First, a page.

10 challenges poor students and teachers face


4. Eating every day might be a struggle

The National School Lunch Program provides free and reduced-price school lunches for lower-income students at about 100,000 schools around the country. If a student is from a household with an income “at or below 130 percent of the poverty line,” they qualify for free lunch. If that student is from a household between 130 and 185 percent, they qualify for reduced-price meals. Anything else—even at 186 percent—the government basically says, “Tough luck. Pay full price.”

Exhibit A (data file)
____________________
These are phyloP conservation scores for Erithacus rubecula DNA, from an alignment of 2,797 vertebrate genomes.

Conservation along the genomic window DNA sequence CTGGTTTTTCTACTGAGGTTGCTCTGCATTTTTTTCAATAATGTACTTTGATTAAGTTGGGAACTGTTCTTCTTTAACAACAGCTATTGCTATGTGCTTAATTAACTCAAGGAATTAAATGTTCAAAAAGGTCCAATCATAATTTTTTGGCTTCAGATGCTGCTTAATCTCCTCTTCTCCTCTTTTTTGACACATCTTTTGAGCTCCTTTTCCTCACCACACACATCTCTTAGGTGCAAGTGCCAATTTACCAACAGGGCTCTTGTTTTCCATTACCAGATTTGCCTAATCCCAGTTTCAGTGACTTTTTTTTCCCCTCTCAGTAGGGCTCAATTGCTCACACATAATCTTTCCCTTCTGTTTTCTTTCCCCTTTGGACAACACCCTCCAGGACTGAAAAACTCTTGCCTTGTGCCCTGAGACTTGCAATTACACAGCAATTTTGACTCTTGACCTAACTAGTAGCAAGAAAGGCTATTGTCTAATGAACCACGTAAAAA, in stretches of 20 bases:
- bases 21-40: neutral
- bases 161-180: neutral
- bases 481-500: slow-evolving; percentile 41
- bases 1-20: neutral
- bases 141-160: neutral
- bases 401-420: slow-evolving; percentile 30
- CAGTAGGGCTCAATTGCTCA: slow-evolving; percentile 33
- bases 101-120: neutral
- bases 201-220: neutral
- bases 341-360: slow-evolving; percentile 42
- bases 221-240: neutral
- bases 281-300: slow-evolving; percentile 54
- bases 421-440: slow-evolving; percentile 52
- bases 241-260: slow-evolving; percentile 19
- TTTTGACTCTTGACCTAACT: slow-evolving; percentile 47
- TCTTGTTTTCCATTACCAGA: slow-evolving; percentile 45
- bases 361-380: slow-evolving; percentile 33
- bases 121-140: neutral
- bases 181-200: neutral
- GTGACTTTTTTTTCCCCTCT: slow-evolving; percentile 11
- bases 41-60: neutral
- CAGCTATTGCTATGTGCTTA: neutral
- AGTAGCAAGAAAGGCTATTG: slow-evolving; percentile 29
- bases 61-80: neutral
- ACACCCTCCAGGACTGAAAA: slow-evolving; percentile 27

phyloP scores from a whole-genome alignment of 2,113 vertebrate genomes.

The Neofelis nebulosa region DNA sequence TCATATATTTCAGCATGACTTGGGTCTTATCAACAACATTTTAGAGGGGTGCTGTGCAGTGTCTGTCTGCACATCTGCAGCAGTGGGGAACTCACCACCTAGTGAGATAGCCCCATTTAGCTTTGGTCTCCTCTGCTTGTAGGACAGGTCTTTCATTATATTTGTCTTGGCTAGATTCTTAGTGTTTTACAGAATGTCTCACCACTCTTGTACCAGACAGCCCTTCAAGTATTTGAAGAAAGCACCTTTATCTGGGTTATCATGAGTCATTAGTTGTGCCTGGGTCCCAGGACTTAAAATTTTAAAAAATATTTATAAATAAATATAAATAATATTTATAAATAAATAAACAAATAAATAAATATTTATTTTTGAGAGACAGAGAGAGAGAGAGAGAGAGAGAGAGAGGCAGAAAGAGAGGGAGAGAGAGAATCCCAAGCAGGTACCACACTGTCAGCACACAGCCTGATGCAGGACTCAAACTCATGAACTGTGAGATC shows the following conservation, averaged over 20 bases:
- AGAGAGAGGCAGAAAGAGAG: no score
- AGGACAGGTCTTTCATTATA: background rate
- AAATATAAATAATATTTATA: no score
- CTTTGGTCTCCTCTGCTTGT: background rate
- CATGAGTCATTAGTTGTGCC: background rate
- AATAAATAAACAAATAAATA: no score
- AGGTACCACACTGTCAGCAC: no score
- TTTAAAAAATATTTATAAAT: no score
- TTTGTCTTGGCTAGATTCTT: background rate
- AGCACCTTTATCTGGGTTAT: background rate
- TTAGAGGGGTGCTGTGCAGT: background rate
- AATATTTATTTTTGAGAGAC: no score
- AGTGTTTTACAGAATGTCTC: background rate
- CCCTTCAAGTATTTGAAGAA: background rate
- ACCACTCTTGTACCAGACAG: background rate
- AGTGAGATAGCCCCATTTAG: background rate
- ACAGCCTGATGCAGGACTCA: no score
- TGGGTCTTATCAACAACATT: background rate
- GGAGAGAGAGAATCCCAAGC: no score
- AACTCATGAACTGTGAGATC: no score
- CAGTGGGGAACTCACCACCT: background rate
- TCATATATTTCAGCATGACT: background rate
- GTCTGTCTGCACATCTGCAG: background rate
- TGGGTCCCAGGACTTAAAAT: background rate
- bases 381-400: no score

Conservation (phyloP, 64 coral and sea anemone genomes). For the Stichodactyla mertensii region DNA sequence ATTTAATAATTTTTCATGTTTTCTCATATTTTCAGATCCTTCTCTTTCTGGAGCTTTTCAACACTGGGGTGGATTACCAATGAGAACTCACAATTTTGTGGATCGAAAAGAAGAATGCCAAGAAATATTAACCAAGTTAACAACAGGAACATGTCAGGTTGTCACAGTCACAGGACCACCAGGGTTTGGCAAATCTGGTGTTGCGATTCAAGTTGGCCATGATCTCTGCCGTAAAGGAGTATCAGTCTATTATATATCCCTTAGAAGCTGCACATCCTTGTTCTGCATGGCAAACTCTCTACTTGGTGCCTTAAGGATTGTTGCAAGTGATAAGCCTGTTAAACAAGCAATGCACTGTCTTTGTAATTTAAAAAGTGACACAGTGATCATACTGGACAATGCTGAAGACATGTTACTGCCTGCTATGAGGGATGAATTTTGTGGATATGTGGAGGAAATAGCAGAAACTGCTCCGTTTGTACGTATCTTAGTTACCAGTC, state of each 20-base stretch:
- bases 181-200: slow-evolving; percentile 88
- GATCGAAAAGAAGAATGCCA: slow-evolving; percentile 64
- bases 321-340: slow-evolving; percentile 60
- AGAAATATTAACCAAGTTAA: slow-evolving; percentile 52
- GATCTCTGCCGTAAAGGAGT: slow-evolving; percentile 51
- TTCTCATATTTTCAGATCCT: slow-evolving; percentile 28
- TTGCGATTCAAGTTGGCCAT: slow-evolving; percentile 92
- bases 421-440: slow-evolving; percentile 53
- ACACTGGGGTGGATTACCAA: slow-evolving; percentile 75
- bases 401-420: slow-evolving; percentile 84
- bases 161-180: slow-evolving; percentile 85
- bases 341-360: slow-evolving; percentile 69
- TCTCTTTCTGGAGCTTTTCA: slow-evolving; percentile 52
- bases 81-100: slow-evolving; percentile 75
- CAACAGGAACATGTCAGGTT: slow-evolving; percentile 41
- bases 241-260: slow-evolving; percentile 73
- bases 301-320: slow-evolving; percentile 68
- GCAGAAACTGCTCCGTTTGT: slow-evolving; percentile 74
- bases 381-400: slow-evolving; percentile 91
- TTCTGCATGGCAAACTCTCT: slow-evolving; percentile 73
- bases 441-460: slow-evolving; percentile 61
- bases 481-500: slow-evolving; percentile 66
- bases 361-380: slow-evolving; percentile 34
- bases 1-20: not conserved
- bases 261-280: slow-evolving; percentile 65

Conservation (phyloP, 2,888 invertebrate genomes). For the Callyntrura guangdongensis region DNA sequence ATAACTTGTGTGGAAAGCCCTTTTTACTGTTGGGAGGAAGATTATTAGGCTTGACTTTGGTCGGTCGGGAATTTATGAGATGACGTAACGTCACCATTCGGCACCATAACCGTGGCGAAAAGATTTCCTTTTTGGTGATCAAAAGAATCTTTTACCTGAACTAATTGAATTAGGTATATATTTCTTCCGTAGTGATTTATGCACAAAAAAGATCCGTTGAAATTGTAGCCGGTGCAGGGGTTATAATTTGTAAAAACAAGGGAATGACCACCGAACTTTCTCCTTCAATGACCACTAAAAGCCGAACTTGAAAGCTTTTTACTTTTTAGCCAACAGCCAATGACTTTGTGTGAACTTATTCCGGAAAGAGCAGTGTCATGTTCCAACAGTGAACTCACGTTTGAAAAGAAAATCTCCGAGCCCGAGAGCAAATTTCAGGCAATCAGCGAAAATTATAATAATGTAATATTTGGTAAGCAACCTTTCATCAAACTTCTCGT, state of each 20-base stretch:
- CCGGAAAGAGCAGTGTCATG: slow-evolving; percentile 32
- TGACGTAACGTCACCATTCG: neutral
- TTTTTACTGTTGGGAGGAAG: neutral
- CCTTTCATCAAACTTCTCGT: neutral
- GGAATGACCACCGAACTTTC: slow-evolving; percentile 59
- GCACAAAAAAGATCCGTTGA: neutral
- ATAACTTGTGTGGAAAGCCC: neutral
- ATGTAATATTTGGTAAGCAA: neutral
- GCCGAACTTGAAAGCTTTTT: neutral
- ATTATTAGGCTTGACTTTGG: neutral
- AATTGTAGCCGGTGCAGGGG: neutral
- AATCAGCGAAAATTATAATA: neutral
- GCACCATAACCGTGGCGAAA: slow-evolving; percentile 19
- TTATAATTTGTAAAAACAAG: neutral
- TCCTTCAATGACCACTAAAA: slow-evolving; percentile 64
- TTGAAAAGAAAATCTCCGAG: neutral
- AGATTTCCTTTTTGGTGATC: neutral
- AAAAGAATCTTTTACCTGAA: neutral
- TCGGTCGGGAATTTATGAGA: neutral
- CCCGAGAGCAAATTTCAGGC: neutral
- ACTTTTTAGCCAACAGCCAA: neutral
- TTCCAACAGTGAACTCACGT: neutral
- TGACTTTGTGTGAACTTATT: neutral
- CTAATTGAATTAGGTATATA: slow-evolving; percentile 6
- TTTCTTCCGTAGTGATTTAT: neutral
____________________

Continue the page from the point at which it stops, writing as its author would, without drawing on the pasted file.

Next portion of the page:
For those students on the cusp, eating lunch every day isn’t a guarantee. Thanks to the efforts of nonprofits like No Kid Hungry and School Lunch Fairy, there’s been some progress made toward ensuring every student can have food on their lunch tray. Still, collectively, the goal is a long, long way off.

© Provided by Best Life


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